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Groups Launch Initiative to Pressure Presidential Candidates to Address National Child Care Crisis

Groups Launch Initiative to Pressure Presidential Candidates to Address National Child Care Crisis

A brief blink-and-you-miss-it mention during the first presidential debate is not enough for a group of determined advocacy, labor and women’s rights groups who are calling on the candidates to make affordable child care and quality early education central campaign focuses.

Called Stand with Families, the national initiative will be using the remaining time before Election Day to "arrange events like town hall meetings and protests and collect petition signatures to move their members and hundreds of thousands of early childhood educators and parents in need of affordable care . . . to demand action from the candidates and vote,” said the groups in a statement.

Specifically, the initiative is led by:

  • American Federation of Teachers
  • Center for American Progress
  • Center for Community Change Action
  • Center for Popular Democracy
  • Child Care Aware of America
  • Child Care and Early Learning Action Hub
  • Every Child Matters
  • Make It Work
  • MomsRising
  • National Women’s Law Center
  • SEIU
  • Young Invincibles

The initiative aims to help parents in need of affordable child care and quality early education, as well as early educators who routinely suffer from poor working conditions and low pay.

Earlier this year, the Center for the Study of Child Care Employment (CSCCE) at the University of California, Berkeley performed the first comprehensive state-by-state analysis of early education in all 50 states and found that early educators are suffering in every single one of them.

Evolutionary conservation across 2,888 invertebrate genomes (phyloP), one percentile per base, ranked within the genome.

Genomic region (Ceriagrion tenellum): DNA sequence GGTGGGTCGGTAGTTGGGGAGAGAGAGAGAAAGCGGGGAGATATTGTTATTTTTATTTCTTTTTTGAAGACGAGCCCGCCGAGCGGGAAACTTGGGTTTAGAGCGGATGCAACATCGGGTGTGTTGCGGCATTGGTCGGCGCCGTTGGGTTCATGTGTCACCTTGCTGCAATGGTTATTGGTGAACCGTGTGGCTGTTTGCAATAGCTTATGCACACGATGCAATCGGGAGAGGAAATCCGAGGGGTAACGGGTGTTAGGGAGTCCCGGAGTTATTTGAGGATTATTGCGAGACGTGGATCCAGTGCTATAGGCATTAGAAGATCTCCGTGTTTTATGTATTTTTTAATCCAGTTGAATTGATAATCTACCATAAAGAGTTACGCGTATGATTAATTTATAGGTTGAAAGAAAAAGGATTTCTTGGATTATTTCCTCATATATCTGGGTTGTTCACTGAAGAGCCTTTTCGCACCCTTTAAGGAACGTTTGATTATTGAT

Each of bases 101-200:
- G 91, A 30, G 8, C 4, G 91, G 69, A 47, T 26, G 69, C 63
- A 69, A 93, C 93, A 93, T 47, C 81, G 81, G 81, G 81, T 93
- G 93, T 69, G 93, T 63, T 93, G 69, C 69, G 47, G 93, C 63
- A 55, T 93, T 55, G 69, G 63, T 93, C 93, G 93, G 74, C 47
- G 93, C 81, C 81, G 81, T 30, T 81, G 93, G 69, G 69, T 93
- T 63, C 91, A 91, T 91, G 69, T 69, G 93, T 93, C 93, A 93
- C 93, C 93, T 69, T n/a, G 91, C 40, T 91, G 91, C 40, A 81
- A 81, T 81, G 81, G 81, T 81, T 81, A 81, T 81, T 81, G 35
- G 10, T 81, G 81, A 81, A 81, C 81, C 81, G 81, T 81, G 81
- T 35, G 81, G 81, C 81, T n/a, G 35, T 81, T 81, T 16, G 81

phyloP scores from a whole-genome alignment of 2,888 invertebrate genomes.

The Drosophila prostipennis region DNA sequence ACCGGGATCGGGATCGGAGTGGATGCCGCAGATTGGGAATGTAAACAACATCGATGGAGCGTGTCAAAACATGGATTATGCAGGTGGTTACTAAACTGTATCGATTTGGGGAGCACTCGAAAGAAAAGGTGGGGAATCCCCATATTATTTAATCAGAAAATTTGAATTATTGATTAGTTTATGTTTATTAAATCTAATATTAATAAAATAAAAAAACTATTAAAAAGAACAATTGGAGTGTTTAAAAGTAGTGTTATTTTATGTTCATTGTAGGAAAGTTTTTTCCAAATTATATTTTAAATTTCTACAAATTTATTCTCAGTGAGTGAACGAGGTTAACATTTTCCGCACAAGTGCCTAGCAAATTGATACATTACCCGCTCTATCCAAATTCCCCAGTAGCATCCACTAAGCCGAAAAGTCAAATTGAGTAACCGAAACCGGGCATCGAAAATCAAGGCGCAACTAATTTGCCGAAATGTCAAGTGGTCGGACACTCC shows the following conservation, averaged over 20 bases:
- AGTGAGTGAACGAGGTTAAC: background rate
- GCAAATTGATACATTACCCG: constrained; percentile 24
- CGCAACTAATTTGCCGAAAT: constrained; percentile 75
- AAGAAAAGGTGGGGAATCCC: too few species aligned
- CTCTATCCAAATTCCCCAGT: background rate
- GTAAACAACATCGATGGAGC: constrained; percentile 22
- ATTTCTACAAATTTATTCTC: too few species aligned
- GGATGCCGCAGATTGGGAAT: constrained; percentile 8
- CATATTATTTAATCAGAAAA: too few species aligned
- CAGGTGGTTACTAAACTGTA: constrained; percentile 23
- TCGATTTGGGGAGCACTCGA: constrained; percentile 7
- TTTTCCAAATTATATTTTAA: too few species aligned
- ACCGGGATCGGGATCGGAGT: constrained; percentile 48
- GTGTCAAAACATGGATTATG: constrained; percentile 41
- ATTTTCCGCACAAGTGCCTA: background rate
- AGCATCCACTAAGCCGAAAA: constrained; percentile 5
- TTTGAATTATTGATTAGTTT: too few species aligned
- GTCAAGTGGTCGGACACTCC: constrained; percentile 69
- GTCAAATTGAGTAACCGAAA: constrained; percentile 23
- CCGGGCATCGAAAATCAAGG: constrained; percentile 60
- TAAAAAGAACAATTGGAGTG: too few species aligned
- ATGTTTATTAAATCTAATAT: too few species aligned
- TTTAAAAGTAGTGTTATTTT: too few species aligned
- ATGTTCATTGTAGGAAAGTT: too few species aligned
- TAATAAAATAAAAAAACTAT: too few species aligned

The report found that the median wage for early educators is just $9.77, a wage that makes it impossible for such professionals to take care of families of their own.

The report also found that because most states do not require extensive qualifications for individuals looking to become early educators (23 states do not require a Bachelor’s degree for lead preschool teachers), the quality of early education programs suffers on a national level. 

The problem is compounded by the fact that despite these quality concerns, child care costs continue to rise, having nearly doubled since 1997. Parents, especially low-income ones, are finding it increasingly difficult to find child care at all, let alone quality options. 

"I love teaching kids and preparing our next generation, but low pay means I have to rely on my family to help buy groceries for my two kids. In this election, there’s no more important issue for me than addressing the child care crisis. When child care costs as much as rent or college tuition, and child care providers are some of the lowest-paid workers in the country, something is deeply wrong,” said Tamara Coleman, a Head Start Teacher's Assistant, in a Stand with Families statement.

While both Hillary Clinton and Donald Trump agree that providing quality and affordable childcare access and early education opportunities is a priority, Stand with Families hopes to push for more conversation in the coming weeks.

Find out how you can get involved in the efforts here.

Nicole Gorman, Senior Education World Contributor


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